MELBOURNE, AUSTRALIA - MAY 07: Senior coach Chris Scott (R) of the Cats speaks with Geelong's GM of Football Simon Lloyd during the 2021 AFL Round 08 match between the Richmond Tigers and the Geelong Cats at the Melbourne Cricket Ground on May 07, 2021 in Melbourne, Australia. (Photo by Dylan Burns/AFL Photos via Getty Images)

Just two rounds into the 2023 AFL season, Geelong is already in a precarious position as it pertains to its premiership candidacy, despite having just claimed the league's prize in dominant style last September.

The Cats, after being overrun by the fast-finishing, rampaging Magpies in Round 1, fell to a determined Carlton side on Thursday night by eight points, as defensive flaws were once again evident amongst a unit missing leader Tom Stewart and crucial utility Jack Henry.

Despite winning the inside 50 count (+6) on the night, the Cats succumbed to the Blues in stoppage clearances (-3), contested possessions (-14), uncontested possessions (-37), turnovers (-5), and efficiency inside 50, as they managed just 23 shots at goal from 54 inside-50s (43 per cent).

In addition to Stewart and Henry, absent for Geelong to begin the year is Mitch Duncan, whose kicking efficiency and role in the Cats' ball movement chains have been sorely missed through the opening two rounds.

Henry, meantime, offers extensive flexibility to Chris Scott, as the 24-year-old can play tall impressively at either end of the ground. Unfortunately, he remains out of Geelong's side due to continued rehabilitation from a foot injury suffered during a practice match in February.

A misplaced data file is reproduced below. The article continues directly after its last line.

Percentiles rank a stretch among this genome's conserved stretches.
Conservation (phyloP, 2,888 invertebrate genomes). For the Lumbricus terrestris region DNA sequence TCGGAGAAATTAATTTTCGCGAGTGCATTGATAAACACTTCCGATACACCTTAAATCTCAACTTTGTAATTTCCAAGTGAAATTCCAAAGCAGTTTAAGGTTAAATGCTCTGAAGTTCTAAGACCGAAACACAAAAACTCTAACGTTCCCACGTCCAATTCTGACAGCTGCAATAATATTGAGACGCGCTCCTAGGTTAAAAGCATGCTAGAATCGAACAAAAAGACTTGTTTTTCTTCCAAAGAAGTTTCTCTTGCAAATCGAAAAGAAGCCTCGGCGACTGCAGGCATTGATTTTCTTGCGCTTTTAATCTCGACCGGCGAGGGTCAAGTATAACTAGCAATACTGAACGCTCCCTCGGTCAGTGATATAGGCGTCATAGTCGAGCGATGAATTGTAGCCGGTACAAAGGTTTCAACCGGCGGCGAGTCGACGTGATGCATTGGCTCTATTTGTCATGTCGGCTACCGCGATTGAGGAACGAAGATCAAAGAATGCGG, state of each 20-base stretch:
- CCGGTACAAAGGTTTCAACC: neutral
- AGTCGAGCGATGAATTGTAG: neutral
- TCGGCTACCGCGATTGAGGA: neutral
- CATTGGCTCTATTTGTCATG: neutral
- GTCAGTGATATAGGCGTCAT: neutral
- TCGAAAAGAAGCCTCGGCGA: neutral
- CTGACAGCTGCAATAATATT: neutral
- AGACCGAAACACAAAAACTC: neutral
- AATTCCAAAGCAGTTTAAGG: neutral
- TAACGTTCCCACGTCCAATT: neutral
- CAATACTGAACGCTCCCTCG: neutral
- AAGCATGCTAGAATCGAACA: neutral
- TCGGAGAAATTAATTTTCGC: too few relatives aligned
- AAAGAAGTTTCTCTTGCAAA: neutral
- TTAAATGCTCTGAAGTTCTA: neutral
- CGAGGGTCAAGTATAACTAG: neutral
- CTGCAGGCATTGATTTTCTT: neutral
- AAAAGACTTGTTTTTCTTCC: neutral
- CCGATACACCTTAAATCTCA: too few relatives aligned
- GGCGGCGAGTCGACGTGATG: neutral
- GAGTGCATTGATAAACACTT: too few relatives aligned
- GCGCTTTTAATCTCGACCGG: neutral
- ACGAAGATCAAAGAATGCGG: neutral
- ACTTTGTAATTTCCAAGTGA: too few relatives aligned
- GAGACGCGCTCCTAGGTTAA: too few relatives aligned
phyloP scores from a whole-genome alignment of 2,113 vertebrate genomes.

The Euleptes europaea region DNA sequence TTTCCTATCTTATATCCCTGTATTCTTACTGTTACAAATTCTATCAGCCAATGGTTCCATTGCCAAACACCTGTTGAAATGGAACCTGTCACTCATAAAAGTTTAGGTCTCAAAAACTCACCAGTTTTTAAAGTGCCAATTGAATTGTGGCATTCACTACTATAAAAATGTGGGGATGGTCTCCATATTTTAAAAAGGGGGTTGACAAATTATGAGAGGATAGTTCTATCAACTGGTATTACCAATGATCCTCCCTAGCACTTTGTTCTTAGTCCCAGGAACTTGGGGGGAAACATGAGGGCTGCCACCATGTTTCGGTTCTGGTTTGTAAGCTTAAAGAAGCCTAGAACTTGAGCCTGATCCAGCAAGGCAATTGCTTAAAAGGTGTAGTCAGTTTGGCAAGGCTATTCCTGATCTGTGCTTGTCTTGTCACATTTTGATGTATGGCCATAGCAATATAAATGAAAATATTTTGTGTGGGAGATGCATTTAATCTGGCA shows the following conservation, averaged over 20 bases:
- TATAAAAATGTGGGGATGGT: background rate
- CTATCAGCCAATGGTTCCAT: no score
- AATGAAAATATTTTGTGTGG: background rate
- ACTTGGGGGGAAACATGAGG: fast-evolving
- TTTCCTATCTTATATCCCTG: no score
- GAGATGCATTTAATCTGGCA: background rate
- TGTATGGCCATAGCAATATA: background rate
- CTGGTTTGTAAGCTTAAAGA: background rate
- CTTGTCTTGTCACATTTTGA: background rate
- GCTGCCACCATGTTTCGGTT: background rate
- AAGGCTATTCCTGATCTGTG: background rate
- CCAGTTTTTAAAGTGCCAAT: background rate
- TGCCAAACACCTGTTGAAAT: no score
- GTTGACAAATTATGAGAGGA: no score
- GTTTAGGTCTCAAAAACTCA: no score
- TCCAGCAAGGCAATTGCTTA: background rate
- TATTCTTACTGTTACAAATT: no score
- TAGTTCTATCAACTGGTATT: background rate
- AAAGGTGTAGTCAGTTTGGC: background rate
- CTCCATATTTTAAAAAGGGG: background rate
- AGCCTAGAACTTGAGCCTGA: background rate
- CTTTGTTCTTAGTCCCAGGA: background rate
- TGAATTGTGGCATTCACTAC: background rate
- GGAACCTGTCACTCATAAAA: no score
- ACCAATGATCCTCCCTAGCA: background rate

Speaking to the media post-game on Thursday evening, Scott maintained his calmness about Geelong's situation, opting against overreacting to a second consecutive loss to begin the year, instead acknowledging the changes amongst his current side and the impact that has had.

"We always knew [that] this was going to be a hard year," Scott started. "I think we'd be saying exactly the same thing if we had won two close games (to start the season).

"So, the fact that we haven't got over the line, there's the disappointment there that's obvious, but certainly not a situation where we're really panicking.

Embed from Getty Images

"Some of the disjointed manner in which we're playing was a bit foreseeable [with] the shifts we've had, and even saying that, some of the new players that have come in, if you look at them in isolation, [there's] a lot to be positive about those guys.

"So, we thought we'd play poorly early in the game, again, it didn't quite look like the way we wanted to play, but we were always conscious that we were going to be different."

While admitting that things have looked different to begin the year, Scott affirmed that there's a 'quiet confidence' within the four walls at Kardinia Park.

"We've come out into this year with a view that we are going to be different, there are going to be some teething problems with a few things, and we've lost a couple of close games, but there's still a lot to like, so there's a quiet confidence about us," Scott said.

No AFL team this century has started winless through two games and gone on to win the premiership. If the Cats are capable of righting the ship and setting sail back to the promised land, they would become the first team this century to do so from the dreaded 0-2 starting position.

Another fun (depending on the club you support) stat? Geelong has started 0-2 under Scott just once, coming in 2015 - the only year Scott has failed to take the Cats to finals.

This club rarely begins on the back foot.

It would be ludicrous to even consider ruling out the Cats this early in the season, particularly after the feat they just accomplished. However, it's hard to argue against the fact that warning signs are present at the Cattery.

Verdict: Overreaction

Real or overreaction takes a look at both sides of the coin and dives into a hot topic within the AFL